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tv   Nightline  ABC  October 13, 2011 11:35pm-12:00am PDT

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tonight on "nightline," the skin trade. this young couple makes ends meet by filming their sex life for cash, all from the privacy of their own home with their toddler sleeping nearby. tonight, lisa ling goes inside the rapidly expanding world of amateur porn. shatter eed peace. a seaside town is plunge into horror when a former marine allegedly walks into a salon, guns blazing. tonight, a community struggles to answer, what caused this seemingly average dad to snap? and children of the plains. it's a soulful american crossroads, chronic poverty and boundless dreams. tonight, diane sawyer tells us why she devoted a year and half to exploring this corner of hidden america.
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>> announcer: from the global resources of abc news, with terry moran, cynthia mcfadden and bill weir in new york city, this is "nightline," october 13th, 2011. >> good evening, i'm bill weir. 40 million americans look at online porn on pa regular basis. and sight trackers show that a lot of that audience is increasingly seeking out so-called amateur porn, where the performers are supposedly motivated more by thrill than paycheck. tonight, we meet a pair of so-called amateurs in a committed relationship who have turned their bedroom into a new kind of home office, sharing their most intimate moments for online strangers in order to support a family. here's lisa ling for our series, "modern sex in america." >> reporter: it's become the most clicked on category on adult websites like youporn. amateur videos shot by every day people. some will even pail for it. >> every couple has sex.
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we just do it live on a website. >> reporter: 24-year-old tyler and 21-year-old berkley, who didn't want to reveal their last name, perform live sex sessions, right out of their bedroom. for cash. >> we did it once together, that first night, within like 30 minutes we made $300. i'm like, i'm done with the normal 40 hour a week. i'm done. we usually take two, three days off a week, make $1,000. it got us a way better life. >> reporter: it's the end of the day for tyler and berkley. time to tuck in their 20-month-old daughter and time to prepare for their nightly session. the only downside so far for the couple is the reality of sex for work. starting around midnight, five nights a week. >> having sex off and on for two, three hours, it's kind of hard. especially the kind they want, it's rough, so it waerms on you a lot. >> because it is a job for us to have sex, sex outside of work doesn't really happen.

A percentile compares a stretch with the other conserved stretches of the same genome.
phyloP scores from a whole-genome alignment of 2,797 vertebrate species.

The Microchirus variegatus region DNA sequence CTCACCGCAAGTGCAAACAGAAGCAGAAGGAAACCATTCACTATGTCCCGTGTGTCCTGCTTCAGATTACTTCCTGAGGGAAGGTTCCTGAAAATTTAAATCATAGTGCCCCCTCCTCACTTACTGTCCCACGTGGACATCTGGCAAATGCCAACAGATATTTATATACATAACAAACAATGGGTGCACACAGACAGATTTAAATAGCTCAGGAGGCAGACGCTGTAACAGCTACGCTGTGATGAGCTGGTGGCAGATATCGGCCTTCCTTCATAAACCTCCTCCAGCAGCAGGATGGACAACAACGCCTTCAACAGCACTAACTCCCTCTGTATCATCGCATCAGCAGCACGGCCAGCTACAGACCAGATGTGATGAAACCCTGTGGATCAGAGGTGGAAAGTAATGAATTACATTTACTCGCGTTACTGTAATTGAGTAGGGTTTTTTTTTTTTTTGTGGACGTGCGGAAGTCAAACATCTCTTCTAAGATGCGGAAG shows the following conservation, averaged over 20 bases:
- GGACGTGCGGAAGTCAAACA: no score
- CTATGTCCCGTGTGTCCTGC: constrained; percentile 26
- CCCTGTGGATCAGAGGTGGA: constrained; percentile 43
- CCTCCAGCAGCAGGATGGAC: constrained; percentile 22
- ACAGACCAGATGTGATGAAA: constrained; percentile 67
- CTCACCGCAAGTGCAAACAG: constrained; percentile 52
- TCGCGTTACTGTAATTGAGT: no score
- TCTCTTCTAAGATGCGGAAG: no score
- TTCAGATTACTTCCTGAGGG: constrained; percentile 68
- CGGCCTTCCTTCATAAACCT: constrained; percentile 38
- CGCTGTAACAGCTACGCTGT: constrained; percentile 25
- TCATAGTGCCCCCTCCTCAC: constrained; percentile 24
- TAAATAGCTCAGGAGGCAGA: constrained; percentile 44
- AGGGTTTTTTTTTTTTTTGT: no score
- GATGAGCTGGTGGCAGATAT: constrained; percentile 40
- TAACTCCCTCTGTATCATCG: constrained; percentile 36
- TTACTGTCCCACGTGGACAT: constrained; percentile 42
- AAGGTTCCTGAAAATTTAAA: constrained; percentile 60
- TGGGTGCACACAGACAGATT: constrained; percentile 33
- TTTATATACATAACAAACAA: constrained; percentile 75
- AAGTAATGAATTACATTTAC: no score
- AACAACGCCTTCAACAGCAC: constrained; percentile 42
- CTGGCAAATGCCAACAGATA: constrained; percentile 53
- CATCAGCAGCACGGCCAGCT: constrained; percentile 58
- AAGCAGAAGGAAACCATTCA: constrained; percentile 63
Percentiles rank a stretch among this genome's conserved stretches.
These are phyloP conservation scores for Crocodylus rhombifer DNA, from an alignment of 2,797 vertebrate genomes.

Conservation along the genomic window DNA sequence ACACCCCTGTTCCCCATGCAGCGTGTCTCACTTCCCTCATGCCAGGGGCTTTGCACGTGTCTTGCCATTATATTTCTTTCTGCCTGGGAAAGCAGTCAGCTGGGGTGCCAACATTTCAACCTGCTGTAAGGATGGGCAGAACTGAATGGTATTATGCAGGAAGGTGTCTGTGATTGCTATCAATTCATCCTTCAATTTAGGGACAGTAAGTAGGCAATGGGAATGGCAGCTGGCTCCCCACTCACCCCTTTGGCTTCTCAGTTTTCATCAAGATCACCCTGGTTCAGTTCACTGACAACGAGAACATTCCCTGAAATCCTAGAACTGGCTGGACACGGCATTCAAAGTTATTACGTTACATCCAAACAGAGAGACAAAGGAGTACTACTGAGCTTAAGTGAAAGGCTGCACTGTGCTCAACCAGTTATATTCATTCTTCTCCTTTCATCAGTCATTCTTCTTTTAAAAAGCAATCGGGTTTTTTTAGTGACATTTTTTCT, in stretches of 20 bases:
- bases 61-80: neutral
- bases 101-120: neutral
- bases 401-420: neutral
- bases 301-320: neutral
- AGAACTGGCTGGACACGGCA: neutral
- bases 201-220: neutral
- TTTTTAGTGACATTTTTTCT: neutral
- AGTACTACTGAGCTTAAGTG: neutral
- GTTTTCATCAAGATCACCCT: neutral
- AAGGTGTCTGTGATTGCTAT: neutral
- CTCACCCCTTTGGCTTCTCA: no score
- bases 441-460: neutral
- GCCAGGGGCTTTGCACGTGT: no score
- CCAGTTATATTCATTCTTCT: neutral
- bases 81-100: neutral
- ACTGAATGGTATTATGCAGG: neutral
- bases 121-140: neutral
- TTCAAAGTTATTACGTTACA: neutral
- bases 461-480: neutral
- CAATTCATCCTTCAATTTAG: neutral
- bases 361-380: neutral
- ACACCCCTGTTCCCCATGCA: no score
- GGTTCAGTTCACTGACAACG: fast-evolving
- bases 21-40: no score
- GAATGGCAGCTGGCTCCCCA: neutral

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it's total sex killer. >> reporter: you've just spent the last half hour or so preparing for a performance. >> yeah. >> reporter: so this is your bedroom but it is also your set. >> this is where it goes down. >> yeah. >> reporter: and your daughter is asleep upstairs. >> asleep. >> we keep a by by monitor turned down low, if we hear her or anything, we sign out, go tend to her and usually come right back to work. as long as it's a good time to work, we'll work. when we can make the money quick, we do. >> reporter: that time is now. as final preparations are made, i step out to leave them to their work. it's now these two young parents beginning to turn into amateur porn stars. >> hi, boys.
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>> reporter: outside, i sign on to witness what tyler and berkley's hundreds of viewers will see. this site is just one of 24 million pornographic websites out there, available 24 hours a day. there's something for everyone. gay, bondage, couples. so, berkley and tyler are in the bedroom. tyler needs a little time to get excited, so -- we and all of their clients are waiting. those clients will pay up to $8 a minute, and 75% of that goes to the hosting website. but with the amount of traffic tyler and berkley get, they say it's still worth it. worth it, because it means they can support their daughter. tyler and berkley had been dating on and off again for about five years when berkley got pregnant at 19. the two worked hard to stay